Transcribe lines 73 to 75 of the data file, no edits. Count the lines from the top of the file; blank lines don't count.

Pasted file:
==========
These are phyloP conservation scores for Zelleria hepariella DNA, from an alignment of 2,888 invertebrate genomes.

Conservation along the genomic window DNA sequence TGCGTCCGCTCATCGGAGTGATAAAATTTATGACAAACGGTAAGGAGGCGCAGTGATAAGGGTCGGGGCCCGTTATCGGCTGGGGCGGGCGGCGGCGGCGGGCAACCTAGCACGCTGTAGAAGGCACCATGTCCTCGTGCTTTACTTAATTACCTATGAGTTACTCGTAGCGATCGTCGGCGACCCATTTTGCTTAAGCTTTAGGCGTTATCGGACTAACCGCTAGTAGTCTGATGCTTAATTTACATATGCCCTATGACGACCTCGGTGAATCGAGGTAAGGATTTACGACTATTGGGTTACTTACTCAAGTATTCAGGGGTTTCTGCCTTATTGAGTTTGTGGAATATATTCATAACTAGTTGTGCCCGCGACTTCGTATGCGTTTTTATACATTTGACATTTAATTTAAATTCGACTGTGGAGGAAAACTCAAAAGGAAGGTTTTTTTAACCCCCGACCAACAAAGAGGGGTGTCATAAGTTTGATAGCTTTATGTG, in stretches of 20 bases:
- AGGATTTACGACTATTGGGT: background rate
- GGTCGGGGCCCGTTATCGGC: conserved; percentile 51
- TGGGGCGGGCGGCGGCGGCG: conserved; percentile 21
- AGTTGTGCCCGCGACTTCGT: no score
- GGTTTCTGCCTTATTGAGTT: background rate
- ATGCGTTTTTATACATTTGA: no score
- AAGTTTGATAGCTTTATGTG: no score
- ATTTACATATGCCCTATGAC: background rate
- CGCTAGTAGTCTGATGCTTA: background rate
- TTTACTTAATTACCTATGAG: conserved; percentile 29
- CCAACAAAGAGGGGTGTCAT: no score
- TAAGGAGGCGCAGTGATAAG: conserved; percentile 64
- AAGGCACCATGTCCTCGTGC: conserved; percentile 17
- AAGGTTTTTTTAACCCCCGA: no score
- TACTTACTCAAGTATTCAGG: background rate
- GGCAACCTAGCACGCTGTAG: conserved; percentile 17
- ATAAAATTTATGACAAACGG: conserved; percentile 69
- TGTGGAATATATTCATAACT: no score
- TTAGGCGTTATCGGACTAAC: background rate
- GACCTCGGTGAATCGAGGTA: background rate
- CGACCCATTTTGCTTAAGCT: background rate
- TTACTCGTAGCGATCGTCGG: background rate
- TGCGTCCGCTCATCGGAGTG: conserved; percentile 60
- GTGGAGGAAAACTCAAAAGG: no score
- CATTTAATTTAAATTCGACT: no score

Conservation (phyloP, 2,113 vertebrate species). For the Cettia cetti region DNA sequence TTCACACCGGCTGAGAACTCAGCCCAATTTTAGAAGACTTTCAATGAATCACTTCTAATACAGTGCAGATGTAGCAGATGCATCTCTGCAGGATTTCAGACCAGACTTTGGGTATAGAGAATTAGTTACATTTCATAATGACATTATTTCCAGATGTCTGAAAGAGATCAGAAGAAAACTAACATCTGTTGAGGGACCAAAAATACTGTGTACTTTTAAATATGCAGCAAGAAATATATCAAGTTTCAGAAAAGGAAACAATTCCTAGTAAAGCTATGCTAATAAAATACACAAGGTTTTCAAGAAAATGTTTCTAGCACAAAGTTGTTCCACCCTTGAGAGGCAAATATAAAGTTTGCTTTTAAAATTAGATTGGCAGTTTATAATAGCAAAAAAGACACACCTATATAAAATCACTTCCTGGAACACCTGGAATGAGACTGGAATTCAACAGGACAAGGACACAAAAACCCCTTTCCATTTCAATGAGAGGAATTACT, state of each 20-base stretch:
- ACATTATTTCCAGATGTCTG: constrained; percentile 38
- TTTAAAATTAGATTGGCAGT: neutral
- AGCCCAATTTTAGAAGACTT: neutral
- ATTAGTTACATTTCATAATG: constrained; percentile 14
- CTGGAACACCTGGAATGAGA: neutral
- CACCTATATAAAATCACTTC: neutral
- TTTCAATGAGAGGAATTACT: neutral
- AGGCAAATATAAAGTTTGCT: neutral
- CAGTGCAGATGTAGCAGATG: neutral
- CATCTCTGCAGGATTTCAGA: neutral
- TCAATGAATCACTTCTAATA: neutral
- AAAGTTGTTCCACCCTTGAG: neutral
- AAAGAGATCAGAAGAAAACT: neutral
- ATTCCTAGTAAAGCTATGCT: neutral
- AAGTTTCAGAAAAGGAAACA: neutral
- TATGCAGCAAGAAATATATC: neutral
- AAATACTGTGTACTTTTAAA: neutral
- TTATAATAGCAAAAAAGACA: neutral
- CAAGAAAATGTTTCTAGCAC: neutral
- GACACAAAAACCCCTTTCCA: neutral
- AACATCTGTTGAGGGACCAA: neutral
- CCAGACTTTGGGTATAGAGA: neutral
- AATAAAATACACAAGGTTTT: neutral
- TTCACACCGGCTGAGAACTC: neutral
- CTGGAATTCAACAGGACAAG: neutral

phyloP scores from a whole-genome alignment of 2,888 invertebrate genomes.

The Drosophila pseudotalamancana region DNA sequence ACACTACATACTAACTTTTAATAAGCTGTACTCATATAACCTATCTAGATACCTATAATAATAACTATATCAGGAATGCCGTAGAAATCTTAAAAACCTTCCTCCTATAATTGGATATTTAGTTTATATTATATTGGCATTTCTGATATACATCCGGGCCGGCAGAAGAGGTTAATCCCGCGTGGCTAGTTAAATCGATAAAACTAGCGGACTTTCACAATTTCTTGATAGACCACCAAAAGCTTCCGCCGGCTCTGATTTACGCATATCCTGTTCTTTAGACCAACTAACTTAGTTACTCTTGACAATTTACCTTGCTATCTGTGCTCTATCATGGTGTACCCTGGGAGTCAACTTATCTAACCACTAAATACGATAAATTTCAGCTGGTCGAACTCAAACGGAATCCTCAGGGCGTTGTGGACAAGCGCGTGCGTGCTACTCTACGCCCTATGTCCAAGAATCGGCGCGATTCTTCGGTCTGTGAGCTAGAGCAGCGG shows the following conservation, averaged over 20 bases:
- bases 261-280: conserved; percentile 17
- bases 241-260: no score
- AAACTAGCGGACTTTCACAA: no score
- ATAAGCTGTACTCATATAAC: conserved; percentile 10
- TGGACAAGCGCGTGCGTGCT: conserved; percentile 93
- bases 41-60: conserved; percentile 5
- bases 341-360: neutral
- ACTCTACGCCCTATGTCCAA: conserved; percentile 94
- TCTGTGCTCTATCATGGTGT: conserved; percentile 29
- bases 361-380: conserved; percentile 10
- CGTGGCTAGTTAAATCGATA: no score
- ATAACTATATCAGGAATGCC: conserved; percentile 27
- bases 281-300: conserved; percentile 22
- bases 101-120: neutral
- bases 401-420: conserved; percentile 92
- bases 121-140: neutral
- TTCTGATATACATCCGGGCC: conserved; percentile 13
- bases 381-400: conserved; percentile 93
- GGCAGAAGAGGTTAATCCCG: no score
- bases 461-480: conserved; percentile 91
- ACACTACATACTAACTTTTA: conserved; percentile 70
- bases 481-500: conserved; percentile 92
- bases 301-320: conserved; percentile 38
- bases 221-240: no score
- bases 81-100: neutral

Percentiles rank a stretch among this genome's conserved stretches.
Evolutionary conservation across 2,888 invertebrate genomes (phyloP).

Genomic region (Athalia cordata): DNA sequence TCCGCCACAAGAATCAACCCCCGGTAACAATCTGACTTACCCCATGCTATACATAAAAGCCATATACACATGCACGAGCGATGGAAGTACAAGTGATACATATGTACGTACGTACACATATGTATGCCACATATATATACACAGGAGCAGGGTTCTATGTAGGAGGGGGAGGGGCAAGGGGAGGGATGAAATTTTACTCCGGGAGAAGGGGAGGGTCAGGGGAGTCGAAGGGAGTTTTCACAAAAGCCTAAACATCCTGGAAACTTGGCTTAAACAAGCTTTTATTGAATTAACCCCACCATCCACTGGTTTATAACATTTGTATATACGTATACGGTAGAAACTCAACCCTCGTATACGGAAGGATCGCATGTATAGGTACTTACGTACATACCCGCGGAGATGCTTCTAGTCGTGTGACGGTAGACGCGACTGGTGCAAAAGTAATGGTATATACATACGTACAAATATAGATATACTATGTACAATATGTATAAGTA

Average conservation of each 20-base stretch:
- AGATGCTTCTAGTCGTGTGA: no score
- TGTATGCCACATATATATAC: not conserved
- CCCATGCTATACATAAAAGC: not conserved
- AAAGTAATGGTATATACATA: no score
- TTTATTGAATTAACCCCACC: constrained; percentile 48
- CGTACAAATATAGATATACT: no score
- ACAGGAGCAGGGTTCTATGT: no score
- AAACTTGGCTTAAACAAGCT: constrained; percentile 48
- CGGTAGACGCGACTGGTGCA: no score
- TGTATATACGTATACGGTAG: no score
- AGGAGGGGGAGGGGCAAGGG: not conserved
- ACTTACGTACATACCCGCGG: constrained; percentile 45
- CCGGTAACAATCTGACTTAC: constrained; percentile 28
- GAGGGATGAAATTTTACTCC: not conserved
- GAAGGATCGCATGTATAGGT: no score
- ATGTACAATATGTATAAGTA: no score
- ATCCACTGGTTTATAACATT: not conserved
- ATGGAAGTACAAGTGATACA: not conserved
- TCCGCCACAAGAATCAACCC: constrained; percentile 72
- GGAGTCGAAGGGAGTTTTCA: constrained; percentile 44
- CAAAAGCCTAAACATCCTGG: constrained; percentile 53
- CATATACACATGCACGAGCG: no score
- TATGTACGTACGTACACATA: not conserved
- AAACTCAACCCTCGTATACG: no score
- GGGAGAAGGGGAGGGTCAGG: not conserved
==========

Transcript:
- bases 381-400: conserved; percentile 93
- GGCAGAAGAGGTTAATCCCG: no score
- bases 461-480: conserved; percentile 91